Minneapolis and St. Paul are being tested.
Buildings are burning, stores are being looted and more lives are in danger.
The aftermath of the Memorial Day death of George Floyd in south Minneapolis has laid bare the deeply rooted anger that has long-simmered in minority communities and beyond. Anger over policing. Anger over inequality. And anger over racism that still haunts these cities and nation in 2020.
It’s a year that will forever be remembered for a deadly pandemic that makes the future more uncertain for all of us, and no doubt bleaker for many of those who already toil in service-sector jobs that are disappearing by the thousands every week. And in the Twin Cities, it’s a year that will be remembered for George Floyd.
None of this excuses the mayhem that unfolded across both cities. But it helps explain how we got here.
In this tipping point moment for Minneapolis and St. Paul, city leaders face a defining challenge. Minneapolis Mayor Jacob, St. Paul Mayor Melvin Carter and their respective chiefs of police, who have all called for calm as the protests have spread, are critical figures. The decisions they make in the days ahead will go a long way toward determining whether peace and public safety can be restored.
Neither Frey nor Minneapolis Police Chief Medaria Arradondo can piece their city back together on their own, and their credibility is understandably at a low point in communities of color after Floyd’s shocking death. Possibly with that constituency in mind, Frey took an unusually aggressive step Wednesday, advocating for criminal charges to be filed just as the investigations were beginning.
To his credit, state Attorney General Keith Ellison was more measured Wednesday, urging that Minnesotans allow the fact-finding to continue and pledging that his office will be “watching.” And Carter implored protesters to stay home and “keep the focus on George Floyd, on advancing our movement, and on preventing this from ever happening again.”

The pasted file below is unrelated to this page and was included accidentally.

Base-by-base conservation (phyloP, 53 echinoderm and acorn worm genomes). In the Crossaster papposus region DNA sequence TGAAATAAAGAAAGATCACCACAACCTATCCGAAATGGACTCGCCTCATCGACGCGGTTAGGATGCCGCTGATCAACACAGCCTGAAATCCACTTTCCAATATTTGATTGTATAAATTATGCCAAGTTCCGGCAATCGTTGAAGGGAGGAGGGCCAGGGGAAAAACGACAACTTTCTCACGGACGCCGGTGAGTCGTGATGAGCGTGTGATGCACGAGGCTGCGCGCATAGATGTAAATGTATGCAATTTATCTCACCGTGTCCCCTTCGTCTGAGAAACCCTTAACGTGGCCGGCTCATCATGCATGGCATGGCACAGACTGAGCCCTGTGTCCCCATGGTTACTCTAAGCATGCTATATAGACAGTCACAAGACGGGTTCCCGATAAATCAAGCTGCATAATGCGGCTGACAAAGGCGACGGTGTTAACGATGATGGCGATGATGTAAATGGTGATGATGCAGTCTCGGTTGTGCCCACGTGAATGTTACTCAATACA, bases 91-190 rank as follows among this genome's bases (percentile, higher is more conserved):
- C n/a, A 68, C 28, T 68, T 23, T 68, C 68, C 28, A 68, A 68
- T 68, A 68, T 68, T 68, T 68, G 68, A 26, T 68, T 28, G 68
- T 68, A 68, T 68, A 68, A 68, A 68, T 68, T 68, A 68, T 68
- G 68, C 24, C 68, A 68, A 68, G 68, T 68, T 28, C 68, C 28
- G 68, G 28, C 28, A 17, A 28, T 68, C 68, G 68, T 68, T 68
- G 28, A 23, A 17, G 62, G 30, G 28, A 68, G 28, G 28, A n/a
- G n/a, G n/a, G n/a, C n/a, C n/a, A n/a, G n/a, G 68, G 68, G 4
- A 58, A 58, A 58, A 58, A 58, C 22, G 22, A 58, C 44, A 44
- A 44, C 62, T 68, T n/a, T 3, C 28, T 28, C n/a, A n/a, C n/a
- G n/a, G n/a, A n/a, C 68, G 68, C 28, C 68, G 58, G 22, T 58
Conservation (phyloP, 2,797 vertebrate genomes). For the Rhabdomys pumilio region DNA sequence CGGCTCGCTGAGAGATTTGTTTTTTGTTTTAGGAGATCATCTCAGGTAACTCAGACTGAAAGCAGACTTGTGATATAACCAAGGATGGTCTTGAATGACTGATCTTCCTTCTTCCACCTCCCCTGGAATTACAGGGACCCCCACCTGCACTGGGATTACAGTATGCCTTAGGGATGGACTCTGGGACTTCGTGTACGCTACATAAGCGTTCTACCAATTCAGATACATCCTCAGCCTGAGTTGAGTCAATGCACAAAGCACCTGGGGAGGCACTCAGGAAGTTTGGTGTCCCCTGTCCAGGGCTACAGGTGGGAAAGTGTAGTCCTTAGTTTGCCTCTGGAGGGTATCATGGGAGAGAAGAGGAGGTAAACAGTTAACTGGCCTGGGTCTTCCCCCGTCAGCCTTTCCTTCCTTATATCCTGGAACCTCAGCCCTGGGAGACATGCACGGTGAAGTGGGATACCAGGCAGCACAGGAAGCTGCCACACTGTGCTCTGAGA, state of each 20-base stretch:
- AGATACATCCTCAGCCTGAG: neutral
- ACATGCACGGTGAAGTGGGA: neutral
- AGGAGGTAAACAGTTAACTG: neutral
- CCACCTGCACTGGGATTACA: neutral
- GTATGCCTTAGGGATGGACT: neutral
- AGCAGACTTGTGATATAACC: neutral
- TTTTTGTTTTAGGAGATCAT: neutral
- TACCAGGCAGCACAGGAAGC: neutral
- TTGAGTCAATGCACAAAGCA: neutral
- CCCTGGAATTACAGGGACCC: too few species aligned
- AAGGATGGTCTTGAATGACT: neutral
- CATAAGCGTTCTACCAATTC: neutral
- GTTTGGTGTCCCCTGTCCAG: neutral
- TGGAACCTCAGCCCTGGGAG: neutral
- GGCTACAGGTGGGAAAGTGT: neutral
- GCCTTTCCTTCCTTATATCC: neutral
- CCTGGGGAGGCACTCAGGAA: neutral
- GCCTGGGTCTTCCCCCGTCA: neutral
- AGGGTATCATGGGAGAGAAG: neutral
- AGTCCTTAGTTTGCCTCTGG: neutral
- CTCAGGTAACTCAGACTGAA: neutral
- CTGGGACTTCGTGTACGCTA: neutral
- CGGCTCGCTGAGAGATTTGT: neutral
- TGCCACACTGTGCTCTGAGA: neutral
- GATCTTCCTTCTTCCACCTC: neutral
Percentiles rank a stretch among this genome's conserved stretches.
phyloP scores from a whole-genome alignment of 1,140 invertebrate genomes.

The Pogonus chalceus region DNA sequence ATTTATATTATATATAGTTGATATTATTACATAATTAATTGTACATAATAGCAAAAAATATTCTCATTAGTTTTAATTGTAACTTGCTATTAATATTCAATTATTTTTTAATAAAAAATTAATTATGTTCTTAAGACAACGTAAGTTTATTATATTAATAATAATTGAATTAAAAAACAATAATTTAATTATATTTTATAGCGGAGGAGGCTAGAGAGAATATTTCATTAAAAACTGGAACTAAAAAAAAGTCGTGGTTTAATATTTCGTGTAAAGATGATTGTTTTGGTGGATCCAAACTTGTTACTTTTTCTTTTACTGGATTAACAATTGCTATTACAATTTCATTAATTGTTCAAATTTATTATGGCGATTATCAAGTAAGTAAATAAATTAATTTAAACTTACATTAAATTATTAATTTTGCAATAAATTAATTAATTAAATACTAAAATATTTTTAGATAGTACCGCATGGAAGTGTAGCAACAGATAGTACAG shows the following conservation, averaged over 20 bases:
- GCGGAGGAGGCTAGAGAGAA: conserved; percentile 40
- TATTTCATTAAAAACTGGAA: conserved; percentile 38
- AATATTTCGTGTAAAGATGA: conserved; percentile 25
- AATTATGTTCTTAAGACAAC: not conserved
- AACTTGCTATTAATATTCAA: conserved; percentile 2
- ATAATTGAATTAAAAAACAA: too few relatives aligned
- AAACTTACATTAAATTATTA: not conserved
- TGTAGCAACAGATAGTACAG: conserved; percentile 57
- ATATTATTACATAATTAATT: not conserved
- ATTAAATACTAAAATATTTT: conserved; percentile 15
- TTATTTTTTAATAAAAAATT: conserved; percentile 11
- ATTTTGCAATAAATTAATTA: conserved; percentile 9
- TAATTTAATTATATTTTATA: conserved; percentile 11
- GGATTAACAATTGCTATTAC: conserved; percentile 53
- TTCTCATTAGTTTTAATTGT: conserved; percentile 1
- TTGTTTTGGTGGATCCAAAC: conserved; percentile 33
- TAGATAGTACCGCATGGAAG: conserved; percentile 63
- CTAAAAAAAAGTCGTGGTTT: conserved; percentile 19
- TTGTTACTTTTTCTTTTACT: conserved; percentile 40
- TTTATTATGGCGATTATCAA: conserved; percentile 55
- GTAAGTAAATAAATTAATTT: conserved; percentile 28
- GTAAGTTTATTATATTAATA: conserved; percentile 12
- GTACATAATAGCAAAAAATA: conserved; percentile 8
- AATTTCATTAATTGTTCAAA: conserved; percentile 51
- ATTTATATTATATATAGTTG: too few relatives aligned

How Minneapolis and St. Paul will respond from here transcends government, though. Key community leaders including Nekima Levy-Armstrong, Don Samuels, Tyrone Terrill and Steven Belton can help set a constructive tone focused on systemic change. While strongly demanding justice for Floyd, they can help champion peaceful protest.
Minnesota State Auditor Julie Blaha, in a tweet, invoked the late Martin Luther King Jr. in explaining the wreckage that Minneapolis woke up to Thursday morning.
“Keep MLK’s quote ‘A riot is the language of the unheard’ in your mind today,” Blaha wrote. “In reacting to the destruction, our reflex may be to focus on the violence. For real change though, let’s see the grief first, then act on the need for justice.”
The grief is real, yet the violence endangers all of us regardless of the color of our skin. King continued to preach nonviolence until his death, while acknowledging that “riots do not develop out of thin air.” He also offered a nonviolent prescription that rings true today: “Social justice and progress are the absolute guarantors of riot prevention.”
Belton, Urban League Twin Cities president and CEO, would likely agree, but in the meantime he does not want to see neighborhoods and livelihoods destroyed. In a Thursday statement, Belton said the violence in Minneapolis would only serve to “hijack the agenda of police reform and accountability, which is where the focus should be.”
“Violence is not an honorable or healthy recourse for our personal or collective anger and mourning,” he wrote. “The memory of George Floyd deserves better.”
Opinion editor’s note: This editorial is adapted from Wednesday’s edition of the daily Star Tribune Opinion e-mail newsletter. To sign up for the newsletter, which highlights the best of editorial and commentary and notes from editorial page editor Scott Gillespie, go to bit.ly/OpinionNewsletter.